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February 08, 2007
Nets arena court battle begins, Knicks arena next?
Yesterday was the first court hearing in the battle over New Jersey Nets owner Bruce Ratner's proposed multi-billion-dollar Atlantic Yards project, which would include a basketball arena, an office skyscraper, and several apartment towers - plus the use of state eminent domain powers to seize private land, and at minimum $305 million in public "infrastructure" funds. I wasn't there, but Atlantic Yards Report's Norman Oder was, and submitted an extensive report that begins:
The marathon hearing in the Atlantic Yards eminent domain case yesterday at times felt like a law school seminar, as Magistrate Judge Robert M. Levy tossed hypothetical situations at lawyers for the plaintiffs and the defendants. Given a case that tests the boundaries of the law, Levy challenged them to suggest rules for determining when the balance of public and private purposes behind a project is so wrong that a court must intervene - and seemed unwilling to swiftly dismiss the case, as the lawyers for the defense hope.
Levy will issue his recommendation of whether to dismiss the case or allow it to continue to trial in several weeks.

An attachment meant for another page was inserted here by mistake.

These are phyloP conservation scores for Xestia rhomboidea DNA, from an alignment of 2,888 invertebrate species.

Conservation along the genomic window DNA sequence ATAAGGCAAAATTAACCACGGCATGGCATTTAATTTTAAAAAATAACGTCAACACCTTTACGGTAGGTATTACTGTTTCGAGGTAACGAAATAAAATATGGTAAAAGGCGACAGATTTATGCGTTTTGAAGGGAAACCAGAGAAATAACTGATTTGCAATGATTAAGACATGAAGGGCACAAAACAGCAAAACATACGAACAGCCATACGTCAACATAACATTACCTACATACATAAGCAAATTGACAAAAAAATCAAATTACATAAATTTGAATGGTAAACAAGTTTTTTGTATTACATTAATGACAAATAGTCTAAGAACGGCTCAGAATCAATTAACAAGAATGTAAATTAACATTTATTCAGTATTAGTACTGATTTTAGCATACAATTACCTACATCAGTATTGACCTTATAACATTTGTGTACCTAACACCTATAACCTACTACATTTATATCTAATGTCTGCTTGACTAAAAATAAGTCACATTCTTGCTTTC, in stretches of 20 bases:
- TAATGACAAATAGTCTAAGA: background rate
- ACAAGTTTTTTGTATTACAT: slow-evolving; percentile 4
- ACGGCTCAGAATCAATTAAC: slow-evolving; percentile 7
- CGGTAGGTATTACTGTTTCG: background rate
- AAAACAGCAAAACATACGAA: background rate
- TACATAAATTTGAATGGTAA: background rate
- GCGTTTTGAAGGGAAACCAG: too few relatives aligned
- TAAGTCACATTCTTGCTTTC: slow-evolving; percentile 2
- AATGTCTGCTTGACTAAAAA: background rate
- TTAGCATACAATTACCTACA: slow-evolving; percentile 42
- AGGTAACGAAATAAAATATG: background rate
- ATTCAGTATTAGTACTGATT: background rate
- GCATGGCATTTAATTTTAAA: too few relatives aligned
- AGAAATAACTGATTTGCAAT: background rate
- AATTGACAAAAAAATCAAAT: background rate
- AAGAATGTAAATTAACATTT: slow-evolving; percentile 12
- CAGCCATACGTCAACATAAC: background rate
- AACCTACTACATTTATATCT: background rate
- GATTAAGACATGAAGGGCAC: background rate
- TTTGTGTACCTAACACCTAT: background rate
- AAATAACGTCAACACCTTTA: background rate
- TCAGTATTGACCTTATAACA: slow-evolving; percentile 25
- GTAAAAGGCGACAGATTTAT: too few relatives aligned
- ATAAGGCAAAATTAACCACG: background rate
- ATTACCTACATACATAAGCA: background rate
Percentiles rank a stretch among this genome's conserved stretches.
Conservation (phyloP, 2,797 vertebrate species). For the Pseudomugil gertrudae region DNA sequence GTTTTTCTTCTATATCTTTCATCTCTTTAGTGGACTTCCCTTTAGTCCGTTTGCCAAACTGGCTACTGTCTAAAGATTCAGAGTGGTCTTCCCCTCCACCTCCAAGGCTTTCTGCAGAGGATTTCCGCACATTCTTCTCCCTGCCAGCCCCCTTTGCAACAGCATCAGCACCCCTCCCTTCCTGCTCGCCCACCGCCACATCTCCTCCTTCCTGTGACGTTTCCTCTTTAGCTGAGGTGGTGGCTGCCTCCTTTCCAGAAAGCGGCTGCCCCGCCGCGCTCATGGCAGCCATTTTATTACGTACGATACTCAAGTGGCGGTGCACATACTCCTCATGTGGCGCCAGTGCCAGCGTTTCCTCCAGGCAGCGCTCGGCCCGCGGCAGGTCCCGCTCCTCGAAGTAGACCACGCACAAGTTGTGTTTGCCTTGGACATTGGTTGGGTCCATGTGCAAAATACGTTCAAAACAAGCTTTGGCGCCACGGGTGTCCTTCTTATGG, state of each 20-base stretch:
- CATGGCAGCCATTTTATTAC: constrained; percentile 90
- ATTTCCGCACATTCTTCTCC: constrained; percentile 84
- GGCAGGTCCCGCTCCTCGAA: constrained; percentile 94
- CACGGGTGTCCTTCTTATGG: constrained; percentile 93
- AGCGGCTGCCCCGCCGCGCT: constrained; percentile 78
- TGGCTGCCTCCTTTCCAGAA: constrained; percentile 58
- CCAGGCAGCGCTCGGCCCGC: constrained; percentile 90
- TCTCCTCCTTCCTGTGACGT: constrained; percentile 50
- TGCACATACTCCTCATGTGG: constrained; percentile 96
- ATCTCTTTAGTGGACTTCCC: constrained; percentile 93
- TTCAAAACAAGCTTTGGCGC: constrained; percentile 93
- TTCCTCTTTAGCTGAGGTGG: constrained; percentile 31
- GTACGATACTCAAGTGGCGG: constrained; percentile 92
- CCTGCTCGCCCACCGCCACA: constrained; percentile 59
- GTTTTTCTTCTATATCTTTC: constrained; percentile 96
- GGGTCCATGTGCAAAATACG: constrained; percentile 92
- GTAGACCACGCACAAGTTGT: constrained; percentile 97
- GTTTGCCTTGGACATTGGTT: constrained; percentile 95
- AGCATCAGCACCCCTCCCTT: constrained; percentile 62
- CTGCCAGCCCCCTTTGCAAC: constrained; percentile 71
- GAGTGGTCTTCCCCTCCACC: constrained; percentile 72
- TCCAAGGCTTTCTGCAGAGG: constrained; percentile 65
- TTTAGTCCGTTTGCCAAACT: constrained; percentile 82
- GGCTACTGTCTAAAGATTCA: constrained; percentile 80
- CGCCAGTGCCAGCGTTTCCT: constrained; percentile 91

Across the East River, meanwhile, there are rumblings anew of a new Madison Square Garden to be the new home of the Knicks and Rangers (and Liberty, if anyone still pays attention to them) inside the new Moynihan Station train station, which in turn would be inside the landmarked Farley Post Office building. (The current Madison Square Garden, which sits atop Penn Station, would be razed, making way for both office towers and another new station entrance.) There's nothing close to a finance plan yet, though the New York Observer's Matt Schuerman does note that new Empire State Development Corporation chief Patrick Foye has "come to believe that the private developers need to share some of the approximately $1 billion cost of ripping Penn Station open to the sky." Now all we need to know is what he means by "some."